Patients with advanced melanoma who have progressed on anti-programmed death (PD)-1/PD ligand 1 (PD-L1) immunotherapy could substantially extend their overall survival (OS) with a combination of the tyrosine kinase inhibitor lenvatinib (Lenvima) and pembrolizumab (Keytruda), suggests an open-label, single arm study.
The research was presented September 19 at the European Society for Medical Oncology Virtual Congress 2020.
In LEAP-004 trial, over 100 patients with stage 3 or 4 melanoma who had progressed after immunotherapy were given lenvatinib plus pembrolizumab, which yielded a median progression-free survival (PFS) of more than 4 months and a median OS of more than a year. Median follow-up was 12 months.
Presenting the findings, Ana Maria Arance Fernandez, MD, PhD, Hospital Clínic de Barcelona, Spain, said lenvatinib plus pembrolizumab has “promising” antitumor activity in patients with advanced melanoma with confirmed progression on a PD-1 inhibitor given alone or in combination. “These results are encouraging given the stringent definition of progression on prior anti-PD-1 therapy and the enrollment of poor-risk patients.”
Arance Fernandez added that “these data support lenvatinib plus pembrolizumab as a potential treatment regimen for this population of high unmet medical need.”
Bartosz Chmielowski, MD, PhD, Jonsson Comprehensive Cancer Center at the University of California, Los Angeles, who was not involved in the study, discussed the findings.
He highlighted that the patients were not randomly assigned in LEAP-004, with all of them receiving the same therapy.
Nevertheless, the response rate was “quite impressive for this patient population.”
He also drew comparison with previous data with nivolumab (Opdivo) alone or in combination with ipilimumab (Yervoy) in a similar population, noting that the overall survival was less than half that seen in the current trial, “which makes these results even more important.”
“It tells us that this combination might be an option with disease progression on anti-PD-1,” Chmielowski noted.
Investigator Arance Fernandez pointed out that patients with advanced melanoma who progress on standard-of-care treatment with anti-PD-1 therapy or a cytotoxic T-lymphocyte-associated protein 4 (CTLA-4) inhibitor plus anti-PD-1 “have very limited therapeutic options available and there is no approved regimen in this indication.”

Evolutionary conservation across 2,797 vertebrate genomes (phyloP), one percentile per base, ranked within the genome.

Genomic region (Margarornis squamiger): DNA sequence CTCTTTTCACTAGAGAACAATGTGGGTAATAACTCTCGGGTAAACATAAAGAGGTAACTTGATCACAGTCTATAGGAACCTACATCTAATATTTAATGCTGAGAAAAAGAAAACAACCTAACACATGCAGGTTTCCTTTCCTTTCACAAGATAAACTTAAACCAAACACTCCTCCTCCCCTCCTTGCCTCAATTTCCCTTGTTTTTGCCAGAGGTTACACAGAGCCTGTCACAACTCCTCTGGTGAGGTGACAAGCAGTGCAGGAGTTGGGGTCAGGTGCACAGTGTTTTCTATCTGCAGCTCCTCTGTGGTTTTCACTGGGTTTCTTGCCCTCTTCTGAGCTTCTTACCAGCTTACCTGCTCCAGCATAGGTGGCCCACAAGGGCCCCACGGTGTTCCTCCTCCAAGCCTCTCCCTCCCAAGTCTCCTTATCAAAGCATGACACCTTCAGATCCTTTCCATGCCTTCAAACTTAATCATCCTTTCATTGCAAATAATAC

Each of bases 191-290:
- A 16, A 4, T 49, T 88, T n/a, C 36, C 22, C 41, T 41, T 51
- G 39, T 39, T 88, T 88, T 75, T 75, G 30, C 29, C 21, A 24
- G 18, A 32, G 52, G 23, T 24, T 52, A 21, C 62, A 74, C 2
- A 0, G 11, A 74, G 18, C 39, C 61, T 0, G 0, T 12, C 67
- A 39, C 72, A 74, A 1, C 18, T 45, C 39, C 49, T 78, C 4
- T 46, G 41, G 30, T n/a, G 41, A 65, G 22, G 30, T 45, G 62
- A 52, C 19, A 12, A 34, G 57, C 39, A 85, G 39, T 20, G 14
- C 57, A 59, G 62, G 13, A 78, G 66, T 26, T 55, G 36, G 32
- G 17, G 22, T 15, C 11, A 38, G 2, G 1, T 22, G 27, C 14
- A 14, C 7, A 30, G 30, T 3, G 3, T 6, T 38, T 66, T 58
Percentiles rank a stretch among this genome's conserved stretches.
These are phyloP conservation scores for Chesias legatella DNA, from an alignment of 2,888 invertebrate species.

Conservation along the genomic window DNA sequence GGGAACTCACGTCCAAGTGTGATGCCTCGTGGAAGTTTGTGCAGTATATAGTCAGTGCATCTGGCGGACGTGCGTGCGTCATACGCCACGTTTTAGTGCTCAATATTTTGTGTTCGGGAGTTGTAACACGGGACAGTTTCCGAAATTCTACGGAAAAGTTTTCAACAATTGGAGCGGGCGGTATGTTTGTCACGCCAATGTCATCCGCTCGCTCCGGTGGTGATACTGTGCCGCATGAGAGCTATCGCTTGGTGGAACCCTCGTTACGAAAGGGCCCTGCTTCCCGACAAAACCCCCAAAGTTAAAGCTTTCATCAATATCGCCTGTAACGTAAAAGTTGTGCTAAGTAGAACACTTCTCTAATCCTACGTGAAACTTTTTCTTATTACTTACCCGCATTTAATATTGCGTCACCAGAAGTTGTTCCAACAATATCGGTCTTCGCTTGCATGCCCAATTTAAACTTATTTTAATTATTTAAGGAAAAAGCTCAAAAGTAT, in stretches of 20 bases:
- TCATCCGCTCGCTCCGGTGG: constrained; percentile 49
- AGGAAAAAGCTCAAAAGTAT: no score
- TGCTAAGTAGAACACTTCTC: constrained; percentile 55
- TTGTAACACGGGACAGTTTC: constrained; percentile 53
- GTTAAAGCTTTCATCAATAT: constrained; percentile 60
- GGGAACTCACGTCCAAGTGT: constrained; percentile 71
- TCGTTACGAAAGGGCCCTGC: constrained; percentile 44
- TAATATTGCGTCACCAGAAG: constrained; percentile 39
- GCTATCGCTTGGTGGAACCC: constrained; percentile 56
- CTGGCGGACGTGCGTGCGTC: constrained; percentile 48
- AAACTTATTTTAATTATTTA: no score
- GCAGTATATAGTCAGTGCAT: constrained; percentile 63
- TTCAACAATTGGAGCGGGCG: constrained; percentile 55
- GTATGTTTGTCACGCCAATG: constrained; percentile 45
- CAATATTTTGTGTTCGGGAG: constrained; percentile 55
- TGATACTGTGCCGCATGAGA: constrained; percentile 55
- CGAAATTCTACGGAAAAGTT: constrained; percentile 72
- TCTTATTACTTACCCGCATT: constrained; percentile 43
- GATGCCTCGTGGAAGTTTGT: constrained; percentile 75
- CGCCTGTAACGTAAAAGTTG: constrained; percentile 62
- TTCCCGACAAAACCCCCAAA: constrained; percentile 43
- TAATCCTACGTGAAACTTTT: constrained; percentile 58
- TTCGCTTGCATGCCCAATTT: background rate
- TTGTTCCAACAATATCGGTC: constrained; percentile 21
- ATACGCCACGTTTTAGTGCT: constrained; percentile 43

Previous studies have indicated that adding an anti-PD-1 drug to lenvatinib achieves superior antitumor activity than either treatment alone, with promising results in phase 1/2b data in pretreated metastatic melanoma.
LEAP-004 therefore enrolled patients with unresectable stage 3 or 4 melanoma, who had disease progression within 12 weeks of their last dose of anti-PD-(L)1 therapy either alone or with a CTLA-4 inhibitor. There was no limit on the number of prior treatments.
The patients received pembrolizumab 200 mg IV for up to 35 cycles plus lenvatinib 20 mg daily until progression, unacceptable toxicity, or patient or physician decision.
They were imaged at baseline and every 9 weeks through to week 54, then every 12 weeks until week 102, and then every 24 weeks.
From February to September 2019, 103 patients were enrolled, all of whom received at least one dose of lenvatinib plus pembrolizumab. The median age of the patients was 63 years, and 53.4% were male.
Arance Fernandez pointed out that this was a high-risk population, with 20.4% having a lactate dehydrogenase level twice the upper limit of normal and 14.6% brain metastasis, while the median sum of target lesions was 100 mm.
A BRAFv600 mutation was identified in 36.9% of patients and 64.1% were PD-L1 positive.
Nearly one third (28.2%) had received a prior anti-CTLA-4 plus anti-PD-(L)1 combination, and 19.5% had undergone four or more prior lines of therapy.
The overall response rate to lenvatinib plus pembrolizumab was 21.4%, with 1.9% having a complete response, and 19.4% a partial response. This was seen across subgroups, including by age and disease stage.
Arance Fernandez said that the overall response rate was even higher in patients who had previously been treated with an anti-CTLA-4 plus anti-PD-(L)1 combination, at 31%.
However, Chmielowski warned that “we must interpret this result with caution since only 29 patients were in this subpopulation.”
The median duration of blinded independent committee review-confirmed response across the study population was 6.3 months, with 72.6% still responding at 6 months.
The median PFS was 4.2 months with the combination therapy, with 41.7% of patients progression-free at 6 months, and 26.2% at 9 months.
Median overall survival was 13.9 months, with 77.3% of patients still alive at 6 months, and 65.4% alive at 9 months.
Although 96.1% of patients experienced at least one treatment-related adverse event of any grade, only 44.7% had grade 3 or higher events, and only in 7.8% of cases did that lead to treatment discontinuation.
UCLA’s Chmielowski would like to see treatment in this setting individualized somehow.
“It will be also important to come up with personalized immunotherapy, so that based on the mechanism of resistance in patient populations, we would be able to choose the subsequent treatments,” he commented.
Investigator Arance Fernandez explained that lenvatinib inhibits multiple tyrosine kinases involved in angiogenesis, cell proliferation, and immune modulation, and has demonstrated immunomodulatory activity in the tumor microenvironment.
However, Arance Fernandez noted that, as resistance to immunotherapy is “multifactorial,” it may be that a combination treatment will be more effective in these patients.
The study was funded by Merck. Arance Fernandez has financial ties to Merck and multiple other drug companies. Chmielowski has financial ties to Merck Serono and multiple other companies.
ESMO Virtual Congress 2020: Abstract LBA44. Presented September 19, 2020.